Media clampdown in Gaza result of Lebanon lessons
An Israeli soldier near Gaza recites morning prayers
Alongside the brigades of Merkava tanks and battalions of armoured personnel carriers sent to the Gaza Strip over the past two weeks, the IDF also sent a detachment of military police cars.
Their targets were not rowdy soldiers attempting to abscond without a pass. Rather, they were journalists — both Israeli and foreign — trying to photograph the massed forces and to interview the soldiers preparing to enter the combat zone.
Despite their frustration, the foreign journalists obeyed orders, keeping — for the most part — to a couple of authorized hilltops where they huddled, filming each other in front of the unchanging background.
The Israelis, however, were more fractious, hunting for back-routes and hiking through copses and water-filled trenches just to get a few snatched words from the units about to go in or coming out for a few hours of rest.
Police cars chased camera crews down dirt tracks and away from the road sides. One reporter had a spiked barrier thrown at his car, escaping detention with a screech of burning tyres while a photographer was arrested, handcuffed and had his cameras confiscated at a police station.
Long before the operation, the decision to attempt a blanket restriction on journalists talking to troops without the presence of “minders” from the IDF Spokesman’s Unit had been taken by IDF Chief Lieutenant General Gabi Ashkenazi and his close advisor, Brigadier General Avi Benayahu, the IDF spokesman.
Their objective was to achieve total control over the media messages broadcast to the Israeli public over Operation Cast Lead. This was one of the lessons learnt from the Second Lebanon War, two and a half years ago, when the media was allowed unfettered access to the units entering battle, right up to the border fence.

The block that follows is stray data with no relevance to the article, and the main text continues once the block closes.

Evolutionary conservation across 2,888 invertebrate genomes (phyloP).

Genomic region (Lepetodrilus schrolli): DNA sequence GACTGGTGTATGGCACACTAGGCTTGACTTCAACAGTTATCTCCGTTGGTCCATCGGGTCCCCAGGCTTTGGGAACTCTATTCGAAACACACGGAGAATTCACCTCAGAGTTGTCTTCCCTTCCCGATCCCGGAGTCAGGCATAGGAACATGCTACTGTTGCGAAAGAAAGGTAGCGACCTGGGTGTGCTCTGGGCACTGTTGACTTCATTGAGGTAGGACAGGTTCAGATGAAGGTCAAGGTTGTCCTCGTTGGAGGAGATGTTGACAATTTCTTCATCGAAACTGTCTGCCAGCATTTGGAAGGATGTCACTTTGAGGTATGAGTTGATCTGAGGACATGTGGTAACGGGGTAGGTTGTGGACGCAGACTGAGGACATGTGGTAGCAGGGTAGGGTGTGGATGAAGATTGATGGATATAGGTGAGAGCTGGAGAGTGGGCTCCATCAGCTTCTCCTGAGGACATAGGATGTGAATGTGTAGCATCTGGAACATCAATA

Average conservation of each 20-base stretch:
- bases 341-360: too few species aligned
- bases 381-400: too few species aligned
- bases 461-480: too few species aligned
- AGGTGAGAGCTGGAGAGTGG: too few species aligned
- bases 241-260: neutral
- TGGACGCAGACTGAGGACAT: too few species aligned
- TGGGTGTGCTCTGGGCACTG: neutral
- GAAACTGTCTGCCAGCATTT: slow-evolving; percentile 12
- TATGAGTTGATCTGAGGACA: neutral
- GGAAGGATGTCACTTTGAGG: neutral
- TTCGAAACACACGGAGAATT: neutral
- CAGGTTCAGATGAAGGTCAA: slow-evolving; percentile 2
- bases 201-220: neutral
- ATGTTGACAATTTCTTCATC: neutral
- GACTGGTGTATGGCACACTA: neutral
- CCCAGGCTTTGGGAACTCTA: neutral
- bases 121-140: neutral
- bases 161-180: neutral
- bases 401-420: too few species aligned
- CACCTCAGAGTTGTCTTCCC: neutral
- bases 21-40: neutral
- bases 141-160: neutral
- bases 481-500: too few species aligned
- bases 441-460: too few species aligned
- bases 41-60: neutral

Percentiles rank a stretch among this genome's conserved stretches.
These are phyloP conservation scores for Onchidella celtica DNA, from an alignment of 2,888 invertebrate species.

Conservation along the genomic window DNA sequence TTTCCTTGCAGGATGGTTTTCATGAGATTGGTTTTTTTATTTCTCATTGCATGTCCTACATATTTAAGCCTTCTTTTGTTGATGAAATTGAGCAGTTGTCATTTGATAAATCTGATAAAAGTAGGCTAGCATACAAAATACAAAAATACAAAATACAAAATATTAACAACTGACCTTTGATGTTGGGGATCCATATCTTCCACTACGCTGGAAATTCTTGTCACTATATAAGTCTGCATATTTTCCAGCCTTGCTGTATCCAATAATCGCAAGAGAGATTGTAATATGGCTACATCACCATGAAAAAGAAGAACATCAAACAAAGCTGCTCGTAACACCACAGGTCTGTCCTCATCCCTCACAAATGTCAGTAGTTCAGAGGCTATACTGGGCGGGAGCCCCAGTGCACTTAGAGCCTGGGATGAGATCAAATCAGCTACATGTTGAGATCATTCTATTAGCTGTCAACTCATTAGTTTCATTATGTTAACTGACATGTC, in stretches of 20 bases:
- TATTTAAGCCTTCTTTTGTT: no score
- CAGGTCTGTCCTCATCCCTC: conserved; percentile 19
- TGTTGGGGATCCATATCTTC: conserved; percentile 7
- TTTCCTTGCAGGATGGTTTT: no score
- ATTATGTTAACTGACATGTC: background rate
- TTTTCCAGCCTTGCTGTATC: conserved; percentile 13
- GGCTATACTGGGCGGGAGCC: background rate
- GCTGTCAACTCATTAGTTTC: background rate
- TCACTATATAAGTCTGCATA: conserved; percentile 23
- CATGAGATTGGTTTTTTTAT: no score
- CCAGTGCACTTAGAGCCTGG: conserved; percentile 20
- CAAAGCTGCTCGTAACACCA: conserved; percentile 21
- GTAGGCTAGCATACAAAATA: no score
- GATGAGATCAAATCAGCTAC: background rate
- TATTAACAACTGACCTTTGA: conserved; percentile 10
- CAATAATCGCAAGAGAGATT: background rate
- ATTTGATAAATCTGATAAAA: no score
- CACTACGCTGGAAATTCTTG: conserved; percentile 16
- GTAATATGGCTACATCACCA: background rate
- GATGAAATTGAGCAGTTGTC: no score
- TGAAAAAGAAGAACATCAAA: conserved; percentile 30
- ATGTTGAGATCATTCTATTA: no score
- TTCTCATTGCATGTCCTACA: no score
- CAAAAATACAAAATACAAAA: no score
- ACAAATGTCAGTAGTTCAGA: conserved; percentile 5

This time around, nothing has been left to chance and soldiers — both regular and reservists — have been sternly warned not to talk with reporters. Some have even had their mobile phones taken away.
The official reason for the draconian restrictions is “field security”, as Hamas also constantly monitor the TV channels and websites and are adept at listening in to non-secure mobile phone calls.
But there is another reason. In 2006, it was Israeli media reports that first alerted the public that the operation was bogged down and losing direction, with disastrous results; the public mood that had broadly supported the military offensive turned ugly.
Today’s IDF sees the media, if not as an enemy on the scale of Hamas or Hizbollah, at least as an adversary. To signal his displeasure, Lt Gen Ashkenazi has yet to give an interview after two years in the job. The Spokesman’s Unit has allowed only a handful of reporters inside Gaza on closely controlled tours of a few hours each and it prefers to dole out information, good or bad, twice-daily in terse announcements.
Is the new policy working? Three weeks into the operation, the Israeli public still fully supports it, with 80 percent approval ratings, but that is also due to the fact that casualties have been relatively low. If things begin to go awry, Ashkenazi might need something more than police cars to defend him from the media’s wrath.